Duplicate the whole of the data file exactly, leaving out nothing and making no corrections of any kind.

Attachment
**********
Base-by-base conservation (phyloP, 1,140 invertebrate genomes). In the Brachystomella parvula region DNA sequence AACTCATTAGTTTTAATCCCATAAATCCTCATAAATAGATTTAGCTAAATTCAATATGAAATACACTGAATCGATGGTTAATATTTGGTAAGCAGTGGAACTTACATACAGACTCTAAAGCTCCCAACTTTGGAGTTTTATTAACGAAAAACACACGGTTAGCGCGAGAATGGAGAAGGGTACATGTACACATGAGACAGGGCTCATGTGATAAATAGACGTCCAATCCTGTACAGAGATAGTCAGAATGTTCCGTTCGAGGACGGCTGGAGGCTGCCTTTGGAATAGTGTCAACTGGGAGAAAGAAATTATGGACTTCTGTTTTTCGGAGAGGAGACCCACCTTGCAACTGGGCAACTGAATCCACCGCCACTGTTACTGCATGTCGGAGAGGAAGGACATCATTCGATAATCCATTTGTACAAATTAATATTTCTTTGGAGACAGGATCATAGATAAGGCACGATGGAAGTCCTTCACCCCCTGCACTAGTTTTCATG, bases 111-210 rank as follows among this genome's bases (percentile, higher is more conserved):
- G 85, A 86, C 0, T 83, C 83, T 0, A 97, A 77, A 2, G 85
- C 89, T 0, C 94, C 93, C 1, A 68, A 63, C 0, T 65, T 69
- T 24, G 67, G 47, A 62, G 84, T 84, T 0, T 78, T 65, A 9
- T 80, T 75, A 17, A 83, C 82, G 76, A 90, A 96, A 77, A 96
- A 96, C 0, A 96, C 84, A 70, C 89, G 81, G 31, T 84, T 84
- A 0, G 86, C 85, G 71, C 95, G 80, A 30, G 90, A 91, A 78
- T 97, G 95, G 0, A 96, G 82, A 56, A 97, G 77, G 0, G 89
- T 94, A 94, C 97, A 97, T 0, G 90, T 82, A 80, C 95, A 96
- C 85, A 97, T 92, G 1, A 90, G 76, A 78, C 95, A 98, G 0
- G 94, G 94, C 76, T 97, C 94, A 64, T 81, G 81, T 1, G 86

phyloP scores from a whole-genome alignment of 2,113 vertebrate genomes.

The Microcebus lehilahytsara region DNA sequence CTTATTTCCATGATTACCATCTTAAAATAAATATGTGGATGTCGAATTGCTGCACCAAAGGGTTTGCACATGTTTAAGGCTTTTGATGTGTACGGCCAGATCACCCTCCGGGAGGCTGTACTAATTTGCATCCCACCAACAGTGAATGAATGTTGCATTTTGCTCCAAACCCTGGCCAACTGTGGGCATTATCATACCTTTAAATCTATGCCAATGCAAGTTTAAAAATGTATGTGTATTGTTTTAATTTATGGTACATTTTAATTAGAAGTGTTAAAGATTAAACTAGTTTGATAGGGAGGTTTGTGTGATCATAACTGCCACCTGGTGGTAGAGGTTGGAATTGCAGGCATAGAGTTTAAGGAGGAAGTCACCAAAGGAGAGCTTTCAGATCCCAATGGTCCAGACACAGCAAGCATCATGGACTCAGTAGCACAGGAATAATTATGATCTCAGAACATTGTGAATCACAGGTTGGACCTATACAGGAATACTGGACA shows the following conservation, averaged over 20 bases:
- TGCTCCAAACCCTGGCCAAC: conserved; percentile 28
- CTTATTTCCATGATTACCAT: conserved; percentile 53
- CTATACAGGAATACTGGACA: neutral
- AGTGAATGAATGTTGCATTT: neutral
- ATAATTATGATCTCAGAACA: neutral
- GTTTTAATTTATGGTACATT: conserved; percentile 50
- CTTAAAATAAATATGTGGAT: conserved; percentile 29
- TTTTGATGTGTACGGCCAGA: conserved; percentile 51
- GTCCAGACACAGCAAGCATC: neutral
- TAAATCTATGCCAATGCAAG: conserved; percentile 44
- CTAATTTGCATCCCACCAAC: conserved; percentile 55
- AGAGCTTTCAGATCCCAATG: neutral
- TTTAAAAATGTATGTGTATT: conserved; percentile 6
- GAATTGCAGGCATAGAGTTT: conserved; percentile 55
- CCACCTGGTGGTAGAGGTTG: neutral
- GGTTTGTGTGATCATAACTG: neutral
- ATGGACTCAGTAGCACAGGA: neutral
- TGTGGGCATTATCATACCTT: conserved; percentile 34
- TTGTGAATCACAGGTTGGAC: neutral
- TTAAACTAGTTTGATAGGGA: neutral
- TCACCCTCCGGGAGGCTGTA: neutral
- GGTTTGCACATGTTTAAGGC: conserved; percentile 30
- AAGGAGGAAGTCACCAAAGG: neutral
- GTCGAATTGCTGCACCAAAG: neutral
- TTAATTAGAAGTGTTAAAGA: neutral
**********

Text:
Base-by-base conservation (phyloP, 1,140 invertebrate genomes). In the Brachystomella parvula region DNA sequence AACTCATTAGTTTTAATCCCATAAATCCTCATAAATAGATTTAGCTAAATTCAATATGAAATACACTGAATCGATGGTTAATATTTGGTAAGCAGTGGAACTTACATACAGACTCTAAAGCTCCCAACTTTGGAGTTTTATTAACGAAAAACACACGGTTAGCGCGAGAATGGAGAAGGGTACATGTACACATGAGACAGGGCTCATGTGATAAATAGACGTCCAATCCTGTACAGAGATAGTCAGAATGTTCCGTTCGAGGACGGCTGGAGGCTGCCTTTGGAATAGTGTCAACTGGGAGAAAGAAATTATGGACTTCTGTTTTTCGGAGAGGAGACCCACCTTGCAACTGGGCAACTGAATCCACCGCCACTGTTACTGCATGTCGGAGAGGAAGGACATCATTCGATAATCCATTTGTACAAATTAATATTTCTTTGGAGACAGGATCATAGATAAGGCACGATGGAAGTCCTTCACCCCCTGCACTAGTTTTCATG, bases 111-210 rank as follows among this genome's bases (percentile, higher is more conserved):
- G 85, A 86, C 0, T 83, C 83, T 0, A 97, A 77, A 2, G 85
- C 89, T 0, C 94, C 93, C 1, A 68, A 63, C 0, T 65, T 69
- T 24, G 67, G 47, A 62, G 84, T 84, T 0, T 78, T 65, A 9
- T 80, T 75, A 17, A 83, C 82, G 76, A 90, A 96, A 77, A 96
- A 96, C 0, A 96, C 84, A 70, C 89, G 81, G 31, T 84, T 84
- A 0, G 86, C 85, G 71, C 95, G 80, A 30, G 90, A 91, A 78
- T 97, G 95, G 0, A 96, G 82, A 56, A 97, G 77, G 0, G 89
- T 94, A 94, C 97, A 97, T 0, G 90, T 82, A 80, C 95, A 96
- C 85, A 97, T 92, G 1, A 90, G 76, A 78, C 95, A 98, G 0
- G 94, G 94, C 76, T 97, C 94, A 64, T 81, G 81, T 1, G 86

phyloP scores from a whole-genome alignment of 2,113 vertebrate genomes.

The Microcebus lehilahytsara region DNA sequence CTTATTTCCATGATTACCATCTTAAAATAAATATGTGGATGTCGAATTGCTGCACCAAAGGGTTTGCACATGTTTAAGGCTTTTGATGTGTACGGCCAGATCACCCTCCGGGAGGCTGTACTAATTTGCATCCCACCAACAGTGAATGAATGTTGCATTTTGCTCCAAACCCTGGCCAACTGTGGGCATTATCATACCTTTAAATCTATGCCAATGCAAGTTTAAAAATGTATGTGTATTGTTTTAATTTATGGTACATTTTAATTAGAAGTGTTAAAGATTAAACTAGTTTGATAGGGAGGTTTGTGTGATCATAACTGCCACCTGGTGGTAGAGGTTGGAATTGCAGGCATAGAGTTTAAGGAGGAAGTCACCAAAGGAGAGCTTTCAGATCCCAATGGTCCAGACACAGCAAGCATCATGGACTCAGTAGCACAGGAATAATTATGATCTCAGAACATTGTGAATCACAGGTTGGACCTATACAGGAATACTGGACA shows the following conservation, averaged over 20 bases:
- TGCTCCAAACCCTGGCCAAC: conserved; percentile 28
- CTTATTTCCATGATTACCAT: conserved; percentile 53
- CTATACAGGAATACTGGACA: neutral
- AGTGAATGAATGTTGCATTT: neutral
- ATAATTATGATCTCAGAACA: neutral
- GTTTTAATTTATGGTACATT: conserved; percentile 50
- CTTAAAATAAATATGTGGAT: conserved; percentile 29
- TTTTGATGTGTACGGCCAGA: conserved; percentile 51
- GTCCAGACACAGCAAGCATC: neutral
- TAAATCTATGCCAATGCAAG: conserved; percentile 44
- CTAATTTGCATCCCACCAAC: conserved; percentile 55
- AGAGCTTTCAGATCCCAATG: neutral
- TTTAAAAATGTATGTGTATT: conserved; percentile 6
- GAATTGCAGGCATAGAGTTT: conserved; percentile 55
- CCACCTGGTGGTAGAGGTTG: neutral
- GGTTTGTGTGATCATAACTG: neutral
- ATGGACTCAGTAGCACAGGA: neutral
- TGTGGGCATTATCATACCTT: conserved; percentile 34
- TTGTGAATCACAGGTTGGAC: neutral
- TTAAACTAGTTTGATAGGGA: neutral
- TCACCCTCCGGGAGGCTGTA: neutral
- GGTTTGCACATGTTTAAGGC: conserved; percentile 30
- AAGGAGGAAGTCACCAAAGG: neutral
- GTCGAATTGCTGCACCAAAG: neutral
- TTAATTAGAAGTGTTAAAGA: neutral